Geni is solving the problem of genealogy by inviting the world to build the definitive online family tree. Using the basic free service at, users add and invite their close relatives to join their family tree. All Geni users can share photos, videos, and documents with their families. Geni’s Pro subscription service allows users to find matching trees and merge those into the single world family tree, which currently contains over 100 million living users and their ancestors. Additional pay services include enhanced research tools and premium support. Geni welcomes casual genealogists and experts who wish to discover new relatives and stay in touch with family. Geni is privately held and based in Los Angeles, California. 
In November 2012, Geni was acquired by MyHeritage Ltd. and is now a MyHeritage company. recently used the content of this huge single world family tree with other sources to create the new Theory of Family Relativity DNA analysis tool. One thing that distinguishes the Geni family tree from other "universal" family trees such as the Family Tree, is that works on two levels: the free level allows the user to enter and maintain their own individual family tree and the Geni Pro level is a subscription-based moderated and curated experience in building the world family tree.

One key to the experience is the staff of curators. Here is a brief description of the curator's job from the website.
The goal of Geni has always been to create a shared family tree, so our users around the world can meet new cousins and discover how they relate to historical figures as well as well-known contemporary public figures. Geni designated a group of experienced users as Curators to help achieve this goal. Similar to Wikipedia administrators, Geni Curators are volunteer Geni users granted special privileges by Geni to help maintain and improve the quality and accuracy of the Geni World Family Tree. 
Geni Curators are specially selected based on their integrity and the quality of their work on Geni. Candidate Curators undergo a nomination and voting process. Accepted Geni Curators are formally appointed and, like Geni Employees, they sign a Non-Disclosure Agreement (NDA) with the company to ensure they protect data confidentiality.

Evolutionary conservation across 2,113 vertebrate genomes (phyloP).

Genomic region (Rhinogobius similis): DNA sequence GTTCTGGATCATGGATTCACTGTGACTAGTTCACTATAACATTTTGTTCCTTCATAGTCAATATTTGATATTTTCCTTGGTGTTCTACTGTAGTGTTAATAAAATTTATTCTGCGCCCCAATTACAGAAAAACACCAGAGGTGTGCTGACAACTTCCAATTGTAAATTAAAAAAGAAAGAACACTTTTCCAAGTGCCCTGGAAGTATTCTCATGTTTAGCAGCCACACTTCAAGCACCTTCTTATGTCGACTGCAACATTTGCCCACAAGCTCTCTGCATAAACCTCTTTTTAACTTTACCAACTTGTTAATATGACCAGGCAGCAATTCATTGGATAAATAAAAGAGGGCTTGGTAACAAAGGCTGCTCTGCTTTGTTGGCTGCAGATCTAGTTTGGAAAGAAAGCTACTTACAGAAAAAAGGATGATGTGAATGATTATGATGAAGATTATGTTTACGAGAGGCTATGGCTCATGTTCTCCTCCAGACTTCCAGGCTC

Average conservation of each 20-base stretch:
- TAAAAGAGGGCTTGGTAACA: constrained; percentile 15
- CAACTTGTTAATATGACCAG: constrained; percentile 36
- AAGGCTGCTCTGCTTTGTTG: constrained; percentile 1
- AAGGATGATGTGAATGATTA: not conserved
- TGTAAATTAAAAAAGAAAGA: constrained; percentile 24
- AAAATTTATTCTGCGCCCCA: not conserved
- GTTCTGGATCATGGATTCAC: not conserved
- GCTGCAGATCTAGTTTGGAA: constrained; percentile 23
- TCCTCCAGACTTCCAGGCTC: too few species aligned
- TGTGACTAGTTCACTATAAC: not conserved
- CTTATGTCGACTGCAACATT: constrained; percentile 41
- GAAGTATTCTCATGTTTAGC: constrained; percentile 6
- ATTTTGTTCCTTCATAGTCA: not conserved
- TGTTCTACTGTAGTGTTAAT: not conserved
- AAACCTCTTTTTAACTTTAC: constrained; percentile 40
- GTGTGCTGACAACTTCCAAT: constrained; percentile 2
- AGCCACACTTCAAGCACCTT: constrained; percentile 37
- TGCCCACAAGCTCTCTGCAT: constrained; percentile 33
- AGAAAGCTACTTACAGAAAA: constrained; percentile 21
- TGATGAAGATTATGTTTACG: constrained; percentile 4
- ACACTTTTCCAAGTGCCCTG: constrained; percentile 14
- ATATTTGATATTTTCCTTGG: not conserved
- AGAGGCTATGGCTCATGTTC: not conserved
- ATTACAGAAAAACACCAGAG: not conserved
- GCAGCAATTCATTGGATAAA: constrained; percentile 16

Here are some of the things Curators can do that shows the major differences between the world family tree on and the Family Tree on
Curators have the following privileges:
  • Designate Master Profiles and, optionally, lock them down so that only Curators can edit and merge them.
  • Add curator notes to profiles to help prevent bad merges and edits.
  • View and edit any profile including Private Profiles when requested by a user.
  • Merge duplicate historical profiles and connect new users to the World Family Tree.
  • Convert historical living profiles to deceased.
  • Convert deceased famous and historical profiles to public (if they don't have any close relatives on Geni)
Each of these privileges also contains safeguards to make sure that they are not used irresponsibly, even by accident. As expected, Curators have already had a significant impact on the quality of the data on Geni.
As you can likely tell from this list, the experience is vastly different than other websites such as Family Tree. However, the Family Tree is entirely free and do not have anything corresponding to a moderator or curator level of usage. However, any comparison is not really possible because the usage and goal of both are extremely different.

I think there is definitely a place for a universal family tree such as the one being built by I get Record Matches on from the family tree and those can be extremely useful. If you are a frustrated FamilySearch Family Tree user, you might want to consider working on Of course, you will have to accept the fact that full use of the program will cost some money and take some real effort.